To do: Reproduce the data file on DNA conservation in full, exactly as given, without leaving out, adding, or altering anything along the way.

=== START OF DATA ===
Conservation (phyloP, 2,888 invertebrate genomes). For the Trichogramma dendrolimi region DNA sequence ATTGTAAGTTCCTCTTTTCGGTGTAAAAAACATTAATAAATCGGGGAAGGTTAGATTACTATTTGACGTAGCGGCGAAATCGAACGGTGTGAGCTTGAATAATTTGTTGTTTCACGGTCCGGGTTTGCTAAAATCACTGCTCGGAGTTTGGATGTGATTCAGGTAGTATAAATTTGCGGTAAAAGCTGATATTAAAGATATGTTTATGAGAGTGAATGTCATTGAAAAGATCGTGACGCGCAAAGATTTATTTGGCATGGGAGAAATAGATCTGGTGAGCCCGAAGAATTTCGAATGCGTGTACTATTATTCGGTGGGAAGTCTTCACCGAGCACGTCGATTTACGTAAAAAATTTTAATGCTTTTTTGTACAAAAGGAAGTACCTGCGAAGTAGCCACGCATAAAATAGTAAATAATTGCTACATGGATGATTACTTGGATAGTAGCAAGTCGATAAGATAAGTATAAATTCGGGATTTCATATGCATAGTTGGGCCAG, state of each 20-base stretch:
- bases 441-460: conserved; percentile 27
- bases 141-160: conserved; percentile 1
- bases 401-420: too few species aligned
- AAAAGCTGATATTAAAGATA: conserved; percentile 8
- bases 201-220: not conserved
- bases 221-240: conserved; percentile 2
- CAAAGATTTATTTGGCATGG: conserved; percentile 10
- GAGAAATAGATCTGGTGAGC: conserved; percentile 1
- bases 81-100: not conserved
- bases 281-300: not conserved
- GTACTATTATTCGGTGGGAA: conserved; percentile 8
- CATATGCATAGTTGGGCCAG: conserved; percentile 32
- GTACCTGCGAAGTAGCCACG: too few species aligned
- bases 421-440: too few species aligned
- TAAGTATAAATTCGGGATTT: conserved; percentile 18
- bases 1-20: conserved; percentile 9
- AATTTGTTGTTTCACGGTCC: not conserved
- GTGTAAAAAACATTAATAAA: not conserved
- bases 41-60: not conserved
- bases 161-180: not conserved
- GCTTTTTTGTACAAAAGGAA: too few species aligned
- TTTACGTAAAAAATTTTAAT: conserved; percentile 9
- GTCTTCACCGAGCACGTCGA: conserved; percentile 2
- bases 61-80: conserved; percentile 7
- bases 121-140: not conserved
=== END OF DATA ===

Conservation (phyloP, 2,888 invertebrate genomes). For the Trichogramma dendrolimi region DNA sequence ATTGTAAGTTCCTCTTTTCGGTGTAAAAAACATTAATAAATCGGGGAAGGTTAGATTACTATTTGACGTAGCGGCGAAATCGAACGGTGTGAGCTTGAATAATTTGTTGTTTCACGGTCCGGGTTTGCTAAAATCACTGCTCGGAGTTTGGATGTGATTCAGGTAGTATAAATTTGCGGTAAAAGCTGATATTAAAGATATGTTTATGAGAGTGAATGTCATTGAAAAGATCGTGACGCGCAAAGATTTATTTGGCATGGGAGAAATAGATCTGGTGAGCCCGAAGAATTTCGAATGCGTGTACTATTATTCGGTGGGAAGTCTTCACCGAGCACGTCGATTTACGTAAAAAATTTTAATGCTTTTTTGTACAAAAGGAAGTACCTGCGAAGTAGCCACGCATAAAATAGTAAATAATTGCTACATGGATGATTACTTGGATAGTAGCAAGTCGATAAGATAAGTATAAATTCGGGATTTCATATGCATAGTTGGGCCAG, state of each 20-base stretch:
- bases 441-460: conserved; percentile 27
- bases 141-160: conserved; percentile 1
- bases 401-420: too few species aligned
- AAAAGCTGATATTAAAGATA: conserved; percentile 8
- bases 201-220: not conserved
- bases 221-240: conserved; percentile 2
- CAAAGATTTATTTGGCATGG: conserved; percentile 10
- GAGAAATAGATCTGGTGAGC: conserved; percentile 1
- bases 81-100: not conserved
- bases 281-300: not conserved
- GTACTATTATTCGGTGGGAA: conserved; percentile 8
- CATATGCATAGTTGGGCCAG: conserved; percentile 32
- GTACCTGCGAAGTAGCCACG: too few species aligned
- bases 421-440: too few species aligned
- TAAGTATAAATTCGGGATTT: conserved; percentile 18
- bases 1-20: conserved; percentile 9
- AATTTGTTGTTTCACGGTCC: not conserved
- GTGTAAAAAACATTAATAAA: not conserved
- bases 41-60: not conserved
- bases 161-180: not conserved
- GCTTTTTTGTACAAAAGGAA: too few species aligned
- TTTACGTAAAAAATTTTAAT: conserved; percentile 9
- GTCTTCACCGAGCACGTCGA: conserved; percentile 2
- bases 61-80: conserved; percentile 7
- bases 121-140: not conserved